Why We Need To Stop Calling The Iraq War ‘A Mistake’

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U.S. Marines from the 3rd Battalion urge infantrymen to rush across the damaged Baghdad Highway Bridge on April 7, 2003. They were moving forward under fire in the southeastern outskirts of Baghdad.
Kuni Takahashi / Boston Herald via AP

In the first two 2016 presidential debates, the Iraq War has been a seemingly hot-button topic with Democratic nominee and former Sen. Hillary Clinton and Republican nominee and business mogul Donald Trump repeatedly referring to it as a mistake that never should have happened.


But here’s the thing: It did happen, and it can’t be undone.

Oct. 16 will mark the 14th anniversary of the passage of H.J.Res.114 - Authorization for Use of Military Force Against Iraq Resolution, the resolution that authorized the Iraq invasion. And time has made it easy for the American people to forget just how much support was given to the initial cause.

Among the 50 Democratic senators in office in 2002, 29 voted yes to enter Iraq. Clinton was one of them. Overall, 297 congressmen and 77 senators made the decision that sealed the fates of 4,506 fallen American service members.

And although Trump continues to deny any proclamations of support for the war, scores of sources have debunked his claims. At best, they say, “There is no evidence Trump expressed public opposition to the war before the U.S. invaded. Rather, he offered lukewarm support.”

Whether or not Clinton or Trump supported or opposed the decision to invade Iraq in 2003, however, is irrelevant. Neither was the sole orchestrator of the war, and its failure doesn’t belong to them. But if either candidate wishes to be commander-in-chief of the U.S. armed forces, they will be entirely responsible for the service members who fought in Iraq and their families, who frankly deserve better than what we’ve seen thus far.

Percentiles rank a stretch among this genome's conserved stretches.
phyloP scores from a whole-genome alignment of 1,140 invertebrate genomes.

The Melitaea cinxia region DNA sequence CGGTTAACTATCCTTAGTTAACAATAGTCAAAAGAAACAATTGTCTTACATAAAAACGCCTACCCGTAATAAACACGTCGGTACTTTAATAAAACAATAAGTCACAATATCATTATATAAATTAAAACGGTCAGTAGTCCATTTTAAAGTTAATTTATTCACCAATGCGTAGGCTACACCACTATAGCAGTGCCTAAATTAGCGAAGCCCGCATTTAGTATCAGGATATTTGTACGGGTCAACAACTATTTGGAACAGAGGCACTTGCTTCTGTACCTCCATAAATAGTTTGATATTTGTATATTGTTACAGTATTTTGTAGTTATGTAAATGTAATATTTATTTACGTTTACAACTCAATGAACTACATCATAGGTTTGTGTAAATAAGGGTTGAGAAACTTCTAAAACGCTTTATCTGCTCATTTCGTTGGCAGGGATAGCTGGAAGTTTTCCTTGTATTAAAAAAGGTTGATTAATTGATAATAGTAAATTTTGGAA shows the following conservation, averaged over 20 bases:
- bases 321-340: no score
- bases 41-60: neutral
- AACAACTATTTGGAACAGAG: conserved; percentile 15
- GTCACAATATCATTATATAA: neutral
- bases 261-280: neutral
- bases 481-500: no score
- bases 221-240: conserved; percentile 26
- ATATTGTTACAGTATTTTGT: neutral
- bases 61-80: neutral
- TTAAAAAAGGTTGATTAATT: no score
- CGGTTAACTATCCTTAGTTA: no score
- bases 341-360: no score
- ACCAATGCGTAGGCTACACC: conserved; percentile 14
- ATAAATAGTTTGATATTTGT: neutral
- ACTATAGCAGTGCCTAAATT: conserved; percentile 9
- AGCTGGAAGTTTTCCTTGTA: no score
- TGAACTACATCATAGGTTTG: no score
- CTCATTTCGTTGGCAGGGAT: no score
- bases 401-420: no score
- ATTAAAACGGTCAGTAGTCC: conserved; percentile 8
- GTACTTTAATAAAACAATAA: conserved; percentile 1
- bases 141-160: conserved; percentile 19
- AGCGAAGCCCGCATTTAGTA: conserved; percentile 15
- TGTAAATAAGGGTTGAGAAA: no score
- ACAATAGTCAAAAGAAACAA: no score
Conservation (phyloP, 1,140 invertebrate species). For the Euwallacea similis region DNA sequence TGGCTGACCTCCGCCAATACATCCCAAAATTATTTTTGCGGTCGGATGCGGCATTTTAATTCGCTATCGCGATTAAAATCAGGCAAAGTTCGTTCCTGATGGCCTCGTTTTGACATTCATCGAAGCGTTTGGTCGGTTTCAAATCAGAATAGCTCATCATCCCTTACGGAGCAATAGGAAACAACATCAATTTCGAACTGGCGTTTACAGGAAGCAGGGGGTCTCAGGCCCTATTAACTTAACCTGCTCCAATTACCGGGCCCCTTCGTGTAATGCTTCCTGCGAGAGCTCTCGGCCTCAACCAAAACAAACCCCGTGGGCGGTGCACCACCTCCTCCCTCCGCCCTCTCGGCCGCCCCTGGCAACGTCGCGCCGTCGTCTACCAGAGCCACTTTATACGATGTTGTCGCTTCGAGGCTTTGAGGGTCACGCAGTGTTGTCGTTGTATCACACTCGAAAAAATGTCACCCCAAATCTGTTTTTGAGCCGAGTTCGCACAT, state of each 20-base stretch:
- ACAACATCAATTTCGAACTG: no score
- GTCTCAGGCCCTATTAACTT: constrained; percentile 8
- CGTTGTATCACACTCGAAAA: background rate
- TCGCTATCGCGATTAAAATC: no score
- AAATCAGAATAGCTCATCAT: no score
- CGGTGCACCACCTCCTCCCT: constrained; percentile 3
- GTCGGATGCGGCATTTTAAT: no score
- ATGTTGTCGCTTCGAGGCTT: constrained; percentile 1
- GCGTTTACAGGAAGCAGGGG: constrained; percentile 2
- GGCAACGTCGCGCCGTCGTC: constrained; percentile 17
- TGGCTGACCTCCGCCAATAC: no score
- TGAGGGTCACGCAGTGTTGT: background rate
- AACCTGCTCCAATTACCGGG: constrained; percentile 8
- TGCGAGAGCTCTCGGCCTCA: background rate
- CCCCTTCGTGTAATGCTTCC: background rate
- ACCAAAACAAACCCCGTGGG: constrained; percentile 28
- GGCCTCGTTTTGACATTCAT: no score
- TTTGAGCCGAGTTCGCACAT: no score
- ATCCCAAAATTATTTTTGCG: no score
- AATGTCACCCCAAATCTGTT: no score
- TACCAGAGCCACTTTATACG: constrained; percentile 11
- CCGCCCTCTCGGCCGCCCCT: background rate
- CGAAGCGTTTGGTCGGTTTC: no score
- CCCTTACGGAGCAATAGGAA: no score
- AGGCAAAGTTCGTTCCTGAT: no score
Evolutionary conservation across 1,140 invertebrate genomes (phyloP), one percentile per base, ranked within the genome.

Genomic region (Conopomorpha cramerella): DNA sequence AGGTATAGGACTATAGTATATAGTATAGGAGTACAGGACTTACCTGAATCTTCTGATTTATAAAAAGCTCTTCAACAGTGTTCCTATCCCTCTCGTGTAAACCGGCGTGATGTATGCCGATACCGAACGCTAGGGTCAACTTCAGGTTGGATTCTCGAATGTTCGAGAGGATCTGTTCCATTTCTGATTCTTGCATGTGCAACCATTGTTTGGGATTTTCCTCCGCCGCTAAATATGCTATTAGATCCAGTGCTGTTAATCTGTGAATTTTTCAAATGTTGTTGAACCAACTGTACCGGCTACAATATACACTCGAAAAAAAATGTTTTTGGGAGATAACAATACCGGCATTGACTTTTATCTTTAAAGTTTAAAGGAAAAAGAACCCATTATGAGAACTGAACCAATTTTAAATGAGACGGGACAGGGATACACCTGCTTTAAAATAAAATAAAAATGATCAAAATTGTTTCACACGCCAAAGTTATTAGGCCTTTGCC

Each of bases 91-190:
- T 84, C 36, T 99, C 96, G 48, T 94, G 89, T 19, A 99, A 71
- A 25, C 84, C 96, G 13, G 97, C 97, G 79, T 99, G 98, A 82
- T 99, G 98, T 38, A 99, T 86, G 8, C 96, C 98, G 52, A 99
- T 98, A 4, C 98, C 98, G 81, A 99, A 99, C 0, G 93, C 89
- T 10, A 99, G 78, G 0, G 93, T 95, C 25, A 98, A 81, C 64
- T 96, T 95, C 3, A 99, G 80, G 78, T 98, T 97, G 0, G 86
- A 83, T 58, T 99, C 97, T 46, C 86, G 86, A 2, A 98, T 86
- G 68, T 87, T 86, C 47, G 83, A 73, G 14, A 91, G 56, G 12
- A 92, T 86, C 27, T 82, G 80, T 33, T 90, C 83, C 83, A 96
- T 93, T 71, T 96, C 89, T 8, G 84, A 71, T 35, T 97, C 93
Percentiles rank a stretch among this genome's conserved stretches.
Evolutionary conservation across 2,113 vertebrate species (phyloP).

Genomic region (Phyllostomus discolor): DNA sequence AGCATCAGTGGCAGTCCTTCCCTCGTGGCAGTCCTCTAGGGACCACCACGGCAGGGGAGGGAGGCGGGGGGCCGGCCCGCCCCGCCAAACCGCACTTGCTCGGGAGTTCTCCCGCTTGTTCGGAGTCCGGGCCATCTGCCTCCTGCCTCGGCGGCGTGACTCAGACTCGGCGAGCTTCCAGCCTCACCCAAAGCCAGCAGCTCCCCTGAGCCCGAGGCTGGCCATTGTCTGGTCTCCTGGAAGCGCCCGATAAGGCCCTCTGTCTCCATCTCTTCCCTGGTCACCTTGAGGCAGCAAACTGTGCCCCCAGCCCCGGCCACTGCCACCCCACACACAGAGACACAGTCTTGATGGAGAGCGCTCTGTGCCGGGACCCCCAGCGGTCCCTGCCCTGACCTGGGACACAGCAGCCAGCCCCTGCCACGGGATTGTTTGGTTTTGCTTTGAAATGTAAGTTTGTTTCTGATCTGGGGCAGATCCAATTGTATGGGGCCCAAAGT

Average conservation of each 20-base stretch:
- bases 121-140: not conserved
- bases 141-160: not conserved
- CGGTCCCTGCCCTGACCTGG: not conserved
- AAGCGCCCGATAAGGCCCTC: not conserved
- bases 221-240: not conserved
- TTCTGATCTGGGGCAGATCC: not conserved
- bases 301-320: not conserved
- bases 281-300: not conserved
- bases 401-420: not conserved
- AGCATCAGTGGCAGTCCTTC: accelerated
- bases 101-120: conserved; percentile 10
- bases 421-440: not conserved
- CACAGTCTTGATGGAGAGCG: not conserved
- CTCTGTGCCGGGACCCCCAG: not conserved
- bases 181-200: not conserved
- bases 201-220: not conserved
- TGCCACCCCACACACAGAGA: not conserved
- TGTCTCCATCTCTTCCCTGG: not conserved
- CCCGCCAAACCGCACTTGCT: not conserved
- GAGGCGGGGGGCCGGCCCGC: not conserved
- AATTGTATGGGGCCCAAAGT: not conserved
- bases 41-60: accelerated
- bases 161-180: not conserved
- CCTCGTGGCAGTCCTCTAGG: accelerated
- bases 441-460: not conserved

Hindsight is 20/20 when it comes to the Iraq War. But instead of continuously looking back and suggesting what they could have, would have, or should have done, politicians of the modern era need to start looking forward and addressing what they’re going do to ensure we don’t repeat those mistakes.

The reality is that the Iraq War was a failure — and we can never take it back — but our politicians have a duty to own that, and they need to instead be talking about how to fix the problems it left behind.

The next president will be the steward of the war’s legacy and shape how we treat the veterans who fought in its battles. And as we await the third and final debate of 2016, the national conversation about the Iraq War needs to shift away from calling it a mistake, to what we can do for the men and women who offered their lives to that failing cause, and what we’re going to do differently in Iraq when dealing with the Islamic State in the months and years to come.

The decision we made as a nation in 2002 cost our troops limbs, loved ones, and even many of their lives, and that’s a hell of a lot more to lose than an election.

An aerial view of the Pentagon building in Washington, June 15, 2005. U.S. Defense Secretary Donald Rumsfeld defended the Guantanamo prison against critics who want it closed by saying U.S. taxpayers have a big financial stake in it and no other facility could replace it at a Pentagon briefing on Tuesday. (Reuters/Jason Reed JIR/CN)

Senior defense officials offered a wide range of excuses to reporters on Wednesday about why they may not comply with a subpoena from House Democrats for documents related to the ongoing impeachment inquiry into President Donald Trump.

On Oct. 7, lawmakers subpoenaed information about military aid to Ukraine. Eight days later, a Pentagon official told them to pound sand in part because many of the documents requested are communications with the White House that are protected by executive privilege.